If you were to ask a group of random people what they thought a Sport Bike was all about, the majority would respond with some kind or comment about speed, power or performance. For most these bikes are an endless search for lap times and eking out every ounce of what is possible with modern technology.
Sure that is a noble pursuit and something many of us lust after. But when talking about the real world, and our real world talents, most of us fall short. We simply do not have the skills, time, or commitment to extract everything that a modern Sport Bike can offer.
Enter the KTM 390 Cup bike. A small displacement single cylinder race bike. The idea was to offer a type of training bike for younger racers and adults looking to hone skills out on track. Low horse power demands corner speeds and teaches you to conserve momentum.
A bike like this will have a relatively low running cost, and allow the rider to rack up the hours on track practicing and learning how to squeeze everything out of this little orange wonder.
About this vehicle
This 2015 KTM 390 is an original. The owner has had it for 1 year. The vehicle runs great.
Bike was bought from a guy in Los Angeles 15 months ago. He bought it from someone who used to raced in MotoAmerica. He never rode with the bike in the track. I bought it to ride with it in small tracks (APEX) But never had time to do it. Since I did all the maintenance, motorcycle has been seating in my garage.
The first turnkey racebike since Moriwaki’s MD250H, the KTM RC390 Cup was introduced to start a RC Cup with MotoAmerica in the hopes of growing the next wave of US talent to be seen in MotoGP. Most bikes were sold to race teams, but a few examples were snagged by members of the public who wanted a dedicated track toy.
The spec bike takes the already-competent RC390 and adds upgrades such as an assist-and-slipper clutch, ABS module deletion, and a retuned engine for less peak horsepower and more mid-range torque. As if that wasn’t enough, dry weight comes in at 304lbs, with a generous selection of parts from KTM’s PowerParts catalog, including:
Akrapovic titanium exhaust with baffle.
Fiberglass race bodywork with solo seat tail.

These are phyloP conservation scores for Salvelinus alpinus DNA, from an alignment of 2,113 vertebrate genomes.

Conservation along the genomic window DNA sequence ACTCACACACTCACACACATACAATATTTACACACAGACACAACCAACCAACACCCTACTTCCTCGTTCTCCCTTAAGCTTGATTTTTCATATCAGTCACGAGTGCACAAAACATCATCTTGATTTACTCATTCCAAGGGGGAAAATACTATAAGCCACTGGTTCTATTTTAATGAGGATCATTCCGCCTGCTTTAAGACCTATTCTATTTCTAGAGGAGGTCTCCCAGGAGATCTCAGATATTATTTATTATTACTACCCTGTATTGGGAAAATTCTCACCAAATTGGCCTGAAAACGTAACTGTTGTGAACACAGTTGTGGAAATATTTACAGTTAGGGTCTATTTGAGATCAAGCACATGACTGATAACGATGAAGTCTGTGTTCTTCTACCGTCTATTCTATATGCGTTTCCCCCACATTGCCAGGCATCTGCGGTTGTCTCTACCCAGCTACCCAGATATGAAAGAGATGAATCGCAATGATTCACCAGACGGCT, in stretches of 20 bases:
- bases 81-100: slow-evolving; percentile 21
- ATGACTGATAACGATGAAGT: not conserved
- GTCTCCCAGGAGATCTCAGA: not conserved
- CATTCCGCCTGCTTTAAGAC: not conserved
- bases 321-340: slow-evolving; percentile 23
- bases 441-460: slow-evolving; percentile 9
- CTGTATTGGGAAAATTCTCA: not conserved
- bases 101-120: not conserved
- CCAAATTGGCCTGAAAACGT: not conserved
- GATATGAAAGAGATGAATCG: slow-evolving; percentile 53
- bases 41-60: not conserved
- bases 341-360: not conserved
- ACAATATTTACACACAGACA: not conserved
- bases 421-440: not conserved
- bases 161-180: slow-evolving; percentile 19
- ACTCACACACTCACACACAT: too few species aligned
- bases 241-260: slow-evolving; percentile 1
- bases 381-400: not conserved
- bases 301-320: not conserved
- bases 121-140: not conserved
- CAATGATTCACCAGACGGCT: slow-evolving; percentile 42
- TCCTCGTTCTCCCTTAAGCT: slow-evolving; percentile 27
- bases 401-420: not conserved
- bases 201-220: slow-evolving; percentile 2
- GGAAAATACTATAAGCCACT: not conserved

Race windshield (taller)
17” aluminum rims (originally) shod in Dunlop Sportmax Alpha-13 SP tires, upgraded 320mm petal rotors.
Adjustable CNC-machined aluminum rearsets.
Fully adjustable WP Racing suspension front and rear.
Manufactured in February of 2015, this example is VIN: MD2JYJ4CXFC214759.
It is designed for closed course competition use only. By design, the odometer does not function on the Cup model and true mileage is unknown.
Replaced the brake fluid, changed the oil, installed a new rear sprocket, replaced the battery, installed a new left cover and valve gasket, installed new spark plugs, performed a valve service, and added new coolant. Coant T pipe was replaced and gaskets
RG engine covers
Key switch elimination harness.
Motion Pro REV 3 throttle kit.
Bazzaz quick shifter
Currently located in San Diego, this KTM is offered on a Bill of Sale only
Details are fuzzy on exactly how many of these machines were made. KTM does not make many sport bikes, and these were always going to be a limited market. Sure there are some adults that might be simply too large to really enjoy this, but if you can fold yourself onto the bike there is surely an amazing experience to be had.
Will be interesting to watch this listing. It is devoid of a Buy It Now price, and there are few comps to look at. A normal street 390 is not a very expensive bike new or used, so unsure what the premium for the track version will be, if any.
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